Tournilhac, Capucine (2022) Sri Lankan Napoli: navigating borders in the porous city. [Tesi di dottorato]

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Item Type: Tesi di dottorato
Resource language: English
Title: Sri Lankan Napoli: navigating borders in the porous city
Creators:
CreatorsEmail
Tournilhac, Capucinectournilhac@gmail.com
Date: 8 June 2022
Number of Pages: 205
Institution: Università degli Studi di Napoli Federico II
Department: Architettura
Dottorato: Architettura
Ciclo di dottorato: 34
Coordinatore del Corso di dottorato:
nomeemail
Mangone, Fabiomagone@unina.it
Tutor:
nomeemail
Lieto, LauraUNSPECIFIED
Date: 8 June 2022
Number of Pages: 205
Keywords: migrants, urban, navigation
Settori scientifico-disciplinari del MIUR: Area 08 - Ingegneria civile e Architettura > ICAR/20 - Tecnica e pianificazione urbanistica
Area 08 - Ingegneria civile e Architettura > ICAR/21 - Urbanistica
Date Deposited: 14 Jun 2022 05:50
Last Modified: 28 Feb 2024 11:05
URI: http://www.fedoa.unina.it/id/eprint/14388

Collection description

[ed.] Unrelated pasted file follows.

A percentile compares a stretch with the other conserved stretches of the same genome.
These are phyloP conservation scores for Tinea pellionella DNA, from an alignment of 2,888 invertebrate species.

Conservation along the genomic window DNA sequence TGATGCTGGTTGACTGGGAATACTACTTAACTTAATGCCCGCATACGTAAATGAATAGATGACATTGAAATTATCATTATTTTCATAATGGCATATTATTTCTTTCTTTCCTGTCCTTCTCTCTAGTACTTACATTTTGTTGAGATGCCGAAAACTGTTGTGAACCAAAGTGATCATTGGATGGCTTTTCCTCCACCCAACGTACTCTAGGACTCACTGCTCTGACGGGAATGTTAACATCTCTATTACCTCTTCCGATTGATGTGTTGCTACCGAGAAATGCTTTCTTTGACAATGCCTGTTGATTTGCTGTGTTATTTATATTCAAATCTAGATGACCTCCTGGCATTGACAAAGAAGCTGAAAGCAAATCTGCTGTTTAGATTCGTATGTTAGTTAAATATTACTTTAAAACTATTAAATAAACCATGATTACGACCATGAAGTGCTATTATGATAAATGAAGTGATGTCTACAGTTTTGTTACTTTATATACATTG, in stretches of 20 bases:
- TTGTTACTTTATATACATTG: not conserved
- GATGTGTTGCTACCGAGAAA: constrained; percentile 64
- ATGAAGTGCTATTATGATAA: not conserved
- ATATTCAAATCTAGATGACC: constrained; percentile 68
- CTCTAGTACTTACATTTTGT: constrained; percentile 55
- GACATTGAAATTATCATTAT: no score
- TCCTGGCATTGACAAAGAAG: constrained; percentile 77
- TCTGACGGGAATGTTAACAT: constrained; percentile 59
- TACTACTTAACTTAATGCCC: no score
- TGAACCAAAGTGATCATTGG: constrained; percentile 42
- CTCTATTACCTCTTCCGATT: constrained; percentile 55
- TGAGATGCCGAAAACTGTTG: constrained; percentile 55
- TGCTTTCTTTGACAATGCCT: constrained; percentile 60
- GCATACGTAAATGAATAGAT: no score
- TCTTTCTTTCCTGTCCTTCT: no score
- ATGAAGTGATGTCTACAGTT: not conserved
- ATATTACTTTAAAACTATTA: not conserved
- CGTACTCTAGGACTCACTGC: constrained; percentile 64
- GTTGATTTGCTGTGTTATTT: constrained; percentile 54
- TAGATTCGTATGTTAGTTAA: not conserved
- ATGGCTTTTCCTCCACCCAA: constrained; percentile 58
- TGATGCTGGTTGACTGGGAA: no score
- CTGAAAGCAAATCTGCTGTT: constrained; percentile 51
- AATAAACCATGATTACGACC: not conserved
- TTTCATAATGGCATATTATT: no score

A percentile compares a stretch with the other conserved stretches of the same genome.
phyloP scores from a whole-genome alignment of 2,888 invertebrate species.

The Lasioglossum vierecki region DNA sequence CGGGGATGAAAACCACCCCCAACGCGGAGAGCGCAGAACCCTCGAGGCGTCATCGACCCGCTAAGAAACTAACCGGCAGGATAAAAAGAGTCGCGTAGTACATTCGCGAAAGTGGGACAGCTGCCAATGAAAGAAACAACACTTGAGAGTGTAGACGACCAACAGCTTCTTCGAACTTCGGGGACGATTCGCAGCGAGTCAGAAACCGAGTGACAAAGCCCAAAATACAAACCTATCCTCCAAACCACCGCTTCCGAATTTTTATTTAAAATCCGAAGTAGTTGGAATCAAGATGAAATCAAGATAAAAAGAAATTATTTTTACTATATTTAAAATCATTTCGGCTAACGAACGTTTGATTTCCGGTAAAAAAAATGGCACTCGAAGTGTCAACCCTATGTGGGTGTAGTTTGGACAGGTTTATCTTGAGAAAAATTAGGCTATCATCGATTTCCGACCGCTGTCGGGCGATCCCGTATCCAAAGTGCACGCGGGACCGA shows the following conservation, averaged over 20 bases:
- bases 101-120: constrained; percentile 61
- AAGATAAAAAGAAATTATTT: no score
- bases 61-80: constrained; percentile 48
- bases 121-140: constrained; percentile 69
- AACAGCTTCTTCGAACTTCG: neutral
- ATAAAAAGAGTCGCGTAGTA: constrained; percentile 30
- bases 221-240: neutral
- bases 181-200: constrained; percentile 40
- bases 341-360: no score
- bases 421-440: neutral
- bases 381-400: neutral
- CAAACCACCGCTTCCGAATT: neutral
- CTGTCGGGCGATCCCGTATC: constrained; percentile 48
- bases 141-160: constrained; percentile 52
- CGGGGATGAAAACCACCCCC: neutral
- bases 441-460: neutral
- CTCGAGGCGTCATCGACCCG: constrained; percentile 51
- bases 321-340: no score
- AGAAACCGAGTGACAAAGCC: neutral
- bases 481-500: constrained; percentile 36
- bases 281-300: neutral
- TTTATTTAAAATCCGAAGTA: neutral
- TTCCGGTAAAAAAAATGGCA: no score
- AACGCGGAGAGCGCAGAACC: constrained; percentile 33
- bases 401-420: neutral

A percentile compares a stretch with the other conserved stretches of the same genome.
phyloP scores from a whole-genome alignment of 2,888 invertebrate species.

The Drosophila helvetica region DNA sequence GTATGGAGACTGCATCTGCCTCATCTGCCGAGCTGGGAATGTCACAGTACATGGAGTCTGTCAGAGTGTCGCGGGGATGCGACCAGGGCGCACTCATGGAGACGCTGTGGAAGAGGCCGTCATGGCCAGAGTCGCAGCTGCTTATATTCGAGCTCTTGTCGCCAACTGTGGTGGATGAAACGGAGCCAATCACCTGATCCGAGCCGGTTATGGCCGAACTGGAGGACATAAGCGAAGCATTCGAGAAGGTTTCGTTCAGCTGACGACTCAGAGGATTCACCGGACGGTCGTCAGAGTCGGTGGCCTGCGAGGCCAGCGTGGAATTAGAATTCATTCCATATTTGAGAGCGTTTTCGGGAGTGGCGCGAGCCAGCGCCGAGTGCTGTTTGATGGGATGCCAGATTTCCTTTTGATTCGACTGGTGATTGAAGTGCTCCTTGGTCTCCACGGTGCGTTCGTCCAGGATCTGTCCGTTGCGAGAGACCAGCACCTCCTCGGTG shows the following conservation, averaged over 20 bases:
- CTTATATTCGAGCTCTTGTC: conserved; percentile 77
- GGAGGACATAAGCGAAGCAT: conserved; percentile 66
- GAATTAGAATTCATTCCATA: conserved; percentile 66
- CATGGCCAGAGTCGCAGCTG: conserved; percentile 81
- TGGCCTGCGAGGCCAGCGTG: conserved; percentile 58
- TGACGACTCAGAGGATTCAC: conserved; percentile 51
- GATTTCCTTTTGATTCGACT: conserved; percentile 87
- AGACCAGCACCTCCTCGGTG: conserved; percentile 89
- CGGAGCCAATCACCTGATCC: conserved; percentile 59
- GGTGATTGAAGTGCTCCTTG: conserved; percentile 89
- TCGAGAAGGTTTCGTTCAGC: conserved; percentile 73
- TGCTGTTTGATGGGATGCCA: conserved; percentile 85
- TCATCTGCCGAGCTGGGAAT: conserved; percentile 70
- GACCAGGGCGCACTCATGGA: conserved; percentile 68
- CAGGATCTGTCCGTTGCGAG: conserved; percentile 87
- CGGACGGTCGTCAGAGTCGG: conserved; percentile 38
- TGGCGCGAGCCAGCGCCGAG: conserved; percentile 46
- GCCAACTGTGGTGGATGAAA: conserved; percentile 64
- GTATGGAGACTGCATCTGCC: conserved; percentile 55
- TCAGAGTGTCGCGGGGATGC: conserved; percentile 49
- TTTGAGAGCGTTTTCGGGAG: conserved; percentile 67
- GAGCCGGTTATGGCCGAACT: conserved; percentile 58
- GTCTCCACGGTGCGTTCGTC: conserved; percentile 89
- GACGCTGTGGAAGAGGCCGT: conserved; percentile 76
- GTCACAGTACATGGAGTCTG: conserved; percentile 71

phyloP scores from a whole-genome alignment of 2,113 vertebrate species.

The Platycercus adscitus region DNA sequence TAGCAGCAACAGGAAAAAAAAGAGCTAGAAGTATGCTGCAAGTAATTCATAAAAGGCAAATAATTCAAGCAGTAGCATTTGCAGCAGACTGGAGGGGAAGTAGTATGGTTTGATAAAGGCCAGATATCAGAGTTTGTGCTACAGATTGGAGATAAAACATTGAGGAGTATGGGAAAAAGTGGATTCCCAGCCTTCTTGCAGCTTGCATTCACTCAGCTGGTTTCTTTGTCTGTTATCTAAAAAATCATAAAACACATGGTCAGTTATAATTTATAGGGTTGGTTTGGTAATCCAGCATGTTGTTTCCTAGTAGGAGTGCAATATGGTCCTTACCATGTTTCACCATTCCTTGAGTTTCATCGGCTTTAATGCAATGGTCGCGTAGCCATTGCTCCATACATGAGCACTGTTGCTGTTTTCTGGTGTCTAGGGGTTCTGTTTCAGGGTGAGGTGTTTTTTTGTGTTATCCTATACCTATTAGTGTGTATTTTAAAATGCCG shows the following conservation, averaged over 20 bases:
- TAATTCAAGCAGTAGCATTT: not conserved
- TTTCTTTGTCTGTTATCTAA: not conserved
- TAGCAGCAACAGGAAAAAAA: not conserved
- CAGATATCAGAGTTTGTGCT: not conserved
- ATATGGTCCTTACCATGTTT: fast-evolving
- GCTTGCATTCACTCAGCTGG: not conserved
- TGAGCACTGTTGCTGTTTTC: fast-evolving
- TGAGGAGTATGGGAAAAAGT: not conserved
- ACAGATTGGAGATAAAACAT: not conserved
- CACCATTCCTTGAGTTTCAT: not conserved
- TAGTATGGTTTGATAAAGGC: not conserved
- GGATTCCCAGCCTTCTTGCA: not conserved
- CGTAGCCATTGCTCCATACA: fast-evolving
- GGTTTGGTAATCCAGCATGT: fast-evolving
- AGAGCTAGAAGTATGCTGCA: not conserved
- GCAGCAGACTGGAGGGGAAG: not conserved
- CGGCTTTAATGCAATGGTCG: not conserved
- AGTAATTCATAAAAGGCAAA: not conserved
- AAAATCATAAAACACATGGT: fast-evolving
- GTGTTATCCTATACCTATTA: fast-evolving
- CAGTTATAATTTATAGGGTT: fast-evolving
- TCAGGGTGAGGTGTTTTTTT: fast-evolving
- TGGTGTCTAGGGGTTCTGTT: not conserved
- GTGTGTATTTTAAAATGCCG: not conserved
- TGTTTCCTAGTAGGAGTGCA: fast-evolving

In Napoli, in the early 2020s, a Sri Lankan resident claimed that “Napoli was like Sri Lanka”, and that despite his very recent arrival and his lack of (what is usually understood as) Neapolitan-ness or napoletanità, “Napoli was his hometown”. This research stems from the contrast between two constructs, “Sri Lankan Napoli” and “Neapolitan Napoli", and the puzzle that their coexistence poses. Drawing on a cumulative six months of ethnographic fieldwork in Napoli, between March 2019 and November 2021, this research locates itself in the conjunctural space of that puzzle, from which it puts together a trio of theoretically informed research questions.The first question addresses border-crossing and the mobility practices that accompany it. What were the multiple borders and the boundaries, this dissertation asks, that Sri Lankan migrants needed to negotiate and move across, to achieve residency in Napoli? Where were Napoli and Sri Lanka located in a punctured borderscape through which transnational fields connected, produced and rescaled those localities? The second question focuses on residing in cities. What was the relation that Sri Lankan migrants had to mediate, knit and curate between themselves and Napoli, such that they could harness the city to their practical purposes, however partially and fallibly so? How does a material and practical understanding of “residing” as “navigating” help supersede static categories of belonging like “integration” and “community”? The third question focuses on urban diversity and identity. How does thinking with a construct like “Sri Lankan Napoli” shed light on that other imagined object, “Neapolitan Napoli”? By considering Napoli “as Sri Lankan”, how may we de-naturalize predefined and limited conceptions that govern the ways in which Napoli is, and must be, “Neapolitan”? The research findings can be summed up in three arguments. First, this dissertation offers a methodology and a set of theoretical tools to work at turning the initial paradox of the foreign resident on its head — operating as if it were not paradoxical in the first place. In the case at hand, it begins unpacking assumptions as to who and what counts as “Neapolitan”, mapping out leads into other ways of formulating questions of diversity in urban spaces. This methodology, ethnographic in nature, I characterize as “taking Napoli as method” and choosing “people as sites”. Drawing on my collection of ethnographic material, the second argument posits that residing in a city as dense as Napoli involves bridging and suturing between discrepant, simultaneous times. I suggest that narratives that ascribe pre-defined temporalities to their objects are misleading. Instead, my research findings point at altogether different, contradictory times, that coexist in Napoli, and require various forms of labor and mediating practices from its residents. Further, I observed how long-distance nationalist ties and allegiances provided a moving repertoire of skills and aspirations that could make migrants as savvy as any resident, destabilizing identity constructs like napoletanità. This enables me to argue that while migrants are generally portrayed as subaltern actors, they in fact enact convincing and effective claims to the city they reside in, producing and rescaling it as they do so. Eventually, through the lens of some of its Sri Lankan residents, this dissertation contributes to a “cosmopolitical” archive of Napoli, one that might offer new horizons for planning practices that engages with urban diversity and migration.

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